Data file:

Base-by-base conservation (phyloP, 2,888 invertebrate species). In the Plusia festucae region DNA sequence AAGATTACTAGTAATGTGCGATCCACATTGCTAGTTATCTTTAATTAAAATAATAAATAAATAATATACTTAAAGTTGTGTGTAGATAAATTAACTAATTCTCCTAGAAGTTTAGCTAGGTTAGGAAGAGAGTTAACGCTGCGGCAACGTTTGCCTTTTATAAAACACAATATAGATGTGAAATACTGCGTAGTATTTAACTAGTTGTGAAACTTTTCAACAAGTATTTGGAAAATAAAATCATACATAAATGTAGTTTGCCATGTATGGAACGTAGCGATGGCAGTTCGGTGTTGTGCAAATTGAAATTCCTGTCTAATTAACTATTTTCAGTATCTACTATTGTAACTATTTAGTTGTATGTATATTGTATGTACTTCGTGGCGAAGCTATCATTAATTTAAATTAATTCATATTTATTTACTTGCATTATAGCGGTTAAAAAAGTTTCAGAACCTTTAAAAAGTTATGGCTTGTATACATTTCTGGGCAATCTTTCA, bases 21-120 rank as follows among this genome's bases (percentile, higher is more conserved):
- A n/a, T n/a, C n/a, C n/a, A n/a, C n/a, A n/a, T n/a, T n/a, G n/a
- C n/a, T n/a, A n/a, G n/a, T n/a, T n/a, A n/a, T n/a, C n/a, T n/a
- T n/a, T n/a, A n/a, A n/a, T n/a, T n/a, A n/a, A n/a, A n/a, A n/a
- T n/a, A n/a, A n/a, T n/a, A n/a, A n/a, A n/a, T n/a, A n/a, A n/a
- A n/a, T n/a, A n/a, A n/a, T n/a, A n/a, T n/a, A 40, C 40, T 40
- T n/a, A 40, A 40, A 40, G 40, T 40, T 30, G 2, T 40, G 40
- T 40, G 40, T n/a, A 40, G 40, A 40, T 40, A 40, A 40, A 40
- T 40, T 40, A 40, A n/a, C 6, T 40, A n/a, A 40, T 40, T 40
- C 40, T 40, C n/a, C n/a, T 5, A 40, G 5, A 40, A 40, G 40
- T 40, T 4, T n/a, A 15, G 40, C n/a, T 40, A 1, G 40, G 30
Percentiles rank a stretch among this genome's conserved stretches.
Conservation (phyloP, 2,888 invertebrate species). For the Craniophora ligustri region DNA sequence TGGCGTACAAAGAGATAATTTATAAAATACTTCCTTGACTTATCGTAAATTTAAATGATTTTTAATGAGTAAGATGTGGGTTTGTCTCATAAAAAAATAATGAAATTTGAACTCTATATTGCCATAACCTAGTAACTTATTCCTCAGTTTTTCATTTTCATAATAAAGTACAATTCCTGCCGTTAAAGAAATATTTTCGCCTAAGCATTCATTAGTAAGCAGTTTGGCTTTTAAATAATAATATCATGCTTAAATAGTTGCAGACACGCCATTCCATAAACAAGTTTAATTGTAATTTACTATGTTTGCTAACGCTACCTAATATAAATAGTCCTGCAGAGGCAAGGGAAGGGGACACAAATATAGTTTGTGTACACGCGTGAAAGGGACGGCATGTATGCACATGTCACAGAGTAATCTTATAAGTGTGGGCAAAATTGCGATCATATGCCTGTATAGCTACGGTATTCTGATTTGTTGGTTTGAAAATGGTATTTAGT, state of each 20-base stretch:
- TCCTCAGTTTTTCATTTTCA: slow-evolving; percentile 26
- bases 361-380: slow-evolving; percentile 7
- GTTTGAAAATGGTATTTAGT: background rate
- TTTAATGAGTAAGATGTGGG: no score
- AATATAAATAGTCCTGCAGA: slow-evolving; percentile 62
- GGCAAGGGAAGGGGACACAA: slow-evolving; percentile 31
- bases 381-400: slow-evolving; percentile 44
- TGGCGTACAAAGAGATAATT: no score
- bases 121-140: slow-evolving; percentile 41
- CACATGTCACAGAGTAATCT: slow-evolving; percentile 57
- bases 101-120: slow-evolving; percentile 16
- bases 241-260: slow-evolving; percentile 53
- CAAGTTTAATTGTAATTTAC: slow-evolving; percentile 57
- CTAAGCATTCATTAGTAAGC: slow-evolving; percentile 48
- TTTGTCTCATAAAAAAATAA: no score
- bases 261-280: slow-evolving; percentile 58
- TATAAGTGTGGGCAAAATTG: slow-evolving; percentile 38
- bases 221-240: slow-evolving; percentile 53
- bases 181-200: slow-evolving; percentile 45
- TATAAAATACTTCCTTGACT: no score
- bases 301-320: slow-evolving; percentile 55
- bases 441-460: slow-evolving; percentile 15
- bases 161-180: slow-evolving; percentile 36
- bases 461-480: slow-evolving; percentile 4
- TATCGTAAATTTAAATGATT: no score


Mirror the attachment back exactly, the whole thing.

Base-by-base conservation (phyloP, 2,888 invertebrate species). In the Plusia festucae region DNA sequence AAGATTACTAGTAATGTGCGATCCACATTGCTAGTTATCTTTAATTAAAATAATAAATAAATAATATACTTAAAGTTGTGTGTAGATAAATTAACTAATTCTCCTAGAAGTTTAGCTAGGTTAGGAAGAGAGTTAACGCTGCGGCAACGTTTGCCTTTTATAAAACACAATATAGATGTGAAATACTGCGTAGTATTTAACTAGTTGTGAAACTTTTCAACAAGTATTTGGAAAATAAAATCATACATAAATGTAGTTTGCCATGTATGGAACGTAGCGATGGCAGTTCGGTGTTGTGCAAATTGAAATTCCTGTCTAATTAACTATTTTCAGTATCTACTATTGTAACTATTTAGTTGTATGTATATTGTATGTACTTCGTGGCGAAGCTATCATTAATTTAAATTAATTCATATTTATTTACTTGCATTATAGCGGTTAAAAAAGTTTCAGAACCTTTAAAAAGTTATGGCTTGTATACATTTCTGGGCAATCTTTCA, bases 21-120 rank as follows among this genome's bases (percentile, higher is more conserved):
- A n/a, T n/a, C n/a, C n/a, A n/a, C n/a, A n/a, T n/a, T n/a, G n/a
- C n/a, T n/a, A n/a, G n/a, T n/a, T n/a, A n/a, T n/a, C n/a, T n/a
- T n/a, T n/a, A n/a, A n/a, T n/a, T n/a, A n/a, A n/a, A n/a, A n/a
- T n/a, A n/a, A n/a, T n/a, A n/a, A n/a, A n/a, T n/a, A n/a, A n/a
- A n/a, T n/a, A n/a, A n/a, T n/a, A n/a, T n/a, A 40, C 40, T 40
- T n/a, A 40, A 40, A 40, G 40, T 40, T 30, G 2, T 40, G 40
- T 40, G 40, T n/a, A 40, G 40, A 40, T 40, A 40, A 40, A 40
- T 40, T 40, A 40, A n/a, C 6, T 40, A n/a, A 40, T 40, T 40
- C 40, T 40, C n/a, C n/a, T 5, A 40, G 5, A 40, A 40, G 40
- T 40, T 4, T n/a, A 15, G 40, C n/a, T 40, A 1, G 40, G 30
Percentiles rank a stretch among this genome's conserved stretches.
Conservation (phyloP, 2,888 invertebrate species). For the Craniophora ligustri region DNA sequence TGGCGTACAAAGAGATAATTTATAAAATACTTCCTTGACTTATCGTAAATTTAAATGATTTTTAATGAGTAAGATGTGGGTTTGTCTCATAAAAAAATAATGAAATTTGAACTCTATATTGCCATAACCTAGTAACTTATTCCTCAGTTTTTCATTTTCATAATAAAGTACAATTCCTGCCGTTAAAGAAATATTTTCGCCTAAGCATTCATTAGTAAGCAGTTTGGCTTTTAAATAATAATATCATGCTTAAATAGTTGCAGACACGCCATTCCATAAACAAGTTTAATTGTAATTTACTATGTTTGCTAACGCTACCTAATATAAATAGTCCTGCAGAGGCAAGGGAAGGGGACACAAATATAGTTTGTGTACACGCGTGAAAGGGACGGCATGTATGCACATGTCACAGAGTAATCTTATAAGTGTGGGCAAAATTGCGATCATATGCCTGTATAGCTACGGTATTCTGATTTGTTGGTTTGAAAATGGTATTTAGT, state of each 20-base stretch:
- TCCTCAGTTTTTCATTTTCA: slow-evolving; percentile 26
- bases 361-380: slow-evolving; percentile 7
- GTTTGAAAATGGTATTTAGT: background rate
- TTTAATGAGTAAGATGTGGG: no score
- AATATAAATAGTCCTGCAGA: slow-evolving; percentile 62
- GGCAAGGGAAGGGGACACAA: slow-evolving; percentile 31
- bases 381-400: slow-evolving; percentile 44
- TGGCGTACAAAGAGATAATT: no score
- bases 121-140: slow-evolving; percentile 41
- CACATGTCACAGAGTAATCT: slow-evolving; percentile 57
- bases 101-120: slow-evolving; percentile 16
- bases 241-260: slow-evolving; percentile 53
- CAAGTTTAATTGTAATTTAC: slow-evolving; percentile 57
- CTAAGCATTCATTAGTAAGC: slow-evolving; percentile 48
- TTTGTCTCATAAAAAAATAA: no score
- bases 261-280: slow-evolving; percentile 58
- TATAAGTGTGGGCAAAATTG: slow-evolving; percentile 38
- bases 221-240: slow-evolving; percentile 53
- bases 181-200: slow-evolving; percentile 45
- TATAAAATACTTCCTTGACT: no score
- bases 301-320: slow-evolving; percentile 55
- bases 441-460: slow-evolving; percentile 15
- bases 161-180: slow-evolving; percentile 36
- bases 461-480: slow-evolving; percentile 4
- TATCGTAAATTTAAATGATT: no score